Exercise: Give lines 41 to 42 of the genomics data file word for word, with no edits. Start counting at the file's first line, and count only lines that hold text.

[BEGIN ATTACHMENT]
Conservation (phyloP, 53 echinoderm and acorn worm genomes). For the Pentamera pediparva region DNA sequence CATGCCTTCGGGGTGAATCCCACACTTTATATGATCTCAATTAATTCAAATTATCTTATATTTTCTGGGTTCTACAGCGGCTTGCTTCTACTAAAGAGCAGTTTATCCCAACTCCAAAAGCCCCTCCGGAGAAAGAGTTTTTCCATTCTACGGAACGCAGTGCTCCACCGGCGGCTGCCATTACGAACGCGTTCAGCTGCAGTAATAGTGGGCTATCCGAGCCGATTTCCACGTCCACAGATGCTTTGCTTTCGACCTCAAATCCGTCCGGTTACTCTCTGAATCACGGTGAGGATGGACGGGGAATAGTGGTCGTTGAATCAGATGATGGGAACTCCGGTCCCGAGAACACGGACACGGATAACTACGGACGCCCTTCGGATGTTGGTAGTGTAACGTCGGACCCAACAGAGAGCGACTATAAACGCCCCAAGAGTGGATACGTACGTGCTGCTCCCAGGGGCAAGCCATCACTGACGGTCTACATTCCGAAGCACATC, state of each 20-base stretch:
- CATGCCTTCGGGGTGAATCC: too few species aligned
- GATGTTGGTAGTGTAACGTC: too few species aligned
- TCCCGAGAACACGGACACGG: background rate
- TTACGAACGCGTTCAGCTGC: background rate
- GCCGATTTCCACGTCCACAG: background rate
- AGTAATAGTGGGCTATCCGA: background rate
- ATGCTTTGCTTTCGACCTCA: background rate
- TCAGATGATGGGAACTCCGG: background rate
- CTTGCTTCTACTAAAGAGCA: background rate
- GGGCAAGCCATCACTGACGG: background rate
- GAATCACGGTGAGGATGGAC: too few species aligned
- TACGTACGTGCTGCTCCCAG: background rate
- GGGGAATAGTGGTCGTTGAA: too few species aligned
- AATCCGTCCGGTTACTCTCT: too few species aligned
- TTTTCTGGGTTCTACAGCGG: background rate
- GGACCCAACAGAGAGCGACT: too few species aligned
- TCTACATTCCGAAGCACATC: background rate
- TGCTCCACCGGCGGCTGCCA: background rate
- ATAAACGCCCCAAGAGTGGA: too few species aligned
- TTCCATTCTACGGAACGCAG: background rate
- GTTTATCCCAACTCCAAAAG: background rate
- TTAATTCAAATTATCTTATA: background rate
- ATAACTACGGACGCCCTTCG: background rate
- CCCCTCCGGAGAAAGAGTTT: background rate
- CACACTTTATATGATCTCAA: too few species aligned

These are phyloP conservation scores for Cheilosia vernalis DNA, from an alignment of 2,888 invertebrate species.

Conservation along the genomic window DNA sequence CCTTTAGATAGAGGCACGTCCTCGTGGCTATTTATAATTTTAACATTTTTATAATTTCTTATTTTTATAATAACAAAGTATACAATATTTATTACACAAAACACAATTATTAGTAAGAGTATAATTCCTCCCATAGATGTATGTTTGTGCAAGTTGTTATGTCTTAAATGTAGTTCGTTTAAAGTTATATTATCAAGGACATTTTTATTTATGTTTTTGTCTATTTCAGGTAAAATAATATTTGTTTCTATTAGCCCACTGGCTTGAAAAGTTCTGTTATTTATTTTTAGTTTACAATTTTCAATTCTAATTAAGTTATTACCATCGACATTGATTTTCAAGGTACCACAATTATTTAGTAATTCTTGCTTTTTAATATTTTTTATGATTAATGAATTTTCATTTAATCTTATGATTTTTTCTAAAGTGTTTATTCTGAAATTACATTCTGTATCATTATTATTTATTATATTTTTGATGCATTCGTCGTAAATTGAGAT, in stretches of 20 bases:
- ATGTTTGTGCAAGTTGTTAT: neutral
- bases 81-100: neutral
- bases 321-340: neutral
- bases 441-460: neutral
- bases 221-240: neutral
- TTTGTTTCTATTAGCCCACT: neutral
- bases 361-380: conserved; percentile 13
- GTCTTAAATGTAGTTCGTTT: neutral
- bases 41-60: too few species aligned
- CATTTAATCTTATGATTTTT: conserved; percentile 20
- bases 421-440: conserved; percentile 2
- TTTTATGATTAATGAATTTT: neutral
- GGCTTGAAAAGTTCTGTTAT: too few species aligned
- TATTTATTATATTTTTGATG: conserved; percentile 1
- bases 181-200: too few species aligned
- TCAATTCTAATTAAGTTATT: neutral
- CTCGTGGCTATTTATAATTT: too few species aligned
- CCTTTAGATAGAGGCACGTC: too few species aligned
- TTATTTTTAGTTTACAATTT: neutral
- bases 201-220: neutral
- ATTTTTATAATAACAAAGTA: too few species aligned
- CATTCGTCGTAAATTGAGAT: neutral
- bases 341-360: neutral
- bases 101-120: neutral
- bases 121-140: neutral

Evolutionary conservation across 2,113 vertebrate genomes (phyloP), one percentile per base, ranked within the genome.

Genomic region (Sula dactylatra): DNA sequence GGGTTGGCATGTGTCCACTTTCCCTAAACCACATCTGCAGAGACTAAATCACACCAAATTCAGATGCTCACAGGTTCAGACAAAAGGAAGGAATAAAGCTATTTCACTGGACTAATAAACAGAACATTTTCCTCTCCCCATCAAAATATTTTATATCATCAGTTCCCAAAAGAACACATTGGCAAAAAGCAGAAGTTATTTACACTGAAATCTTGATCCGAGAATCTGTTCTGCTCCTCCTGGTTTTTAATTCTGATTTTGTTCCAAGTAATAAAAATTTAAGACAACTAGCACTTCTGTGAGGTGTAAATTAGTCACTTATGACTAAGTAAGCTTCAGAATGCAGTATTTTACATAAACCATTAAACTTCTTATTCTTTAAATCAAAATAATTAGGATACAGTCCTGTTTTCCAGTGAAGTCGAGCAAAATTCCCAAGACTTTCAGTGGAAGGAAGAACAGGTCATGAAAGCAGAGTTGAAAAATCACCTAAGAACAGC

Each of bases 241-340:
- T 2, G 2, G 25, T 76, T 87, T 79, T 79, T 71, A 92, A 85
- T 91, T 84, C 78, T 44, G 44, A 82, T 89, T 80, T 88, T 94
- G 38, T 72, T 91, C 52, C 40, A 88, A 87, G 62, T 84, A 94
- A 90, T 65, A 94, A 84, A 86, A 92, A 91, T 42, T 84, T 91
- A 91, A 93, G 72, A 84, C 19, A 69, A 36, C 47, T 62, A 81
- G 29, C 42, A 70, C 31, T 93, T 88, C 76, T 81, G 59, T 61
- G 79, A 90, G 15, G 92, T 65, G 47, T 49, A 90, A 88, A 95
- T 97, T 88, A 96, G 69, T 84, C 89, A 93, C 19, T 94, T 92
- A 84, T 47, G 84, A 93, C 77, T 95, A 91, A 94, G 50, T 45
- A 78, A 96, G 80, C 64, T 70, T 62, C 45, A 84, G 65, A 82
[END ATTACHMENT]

- GGCTTGAAAAGTTCTGTTAT: too few species aligned
- TATTTATTATATTTTTGATG: conserved; percentile 1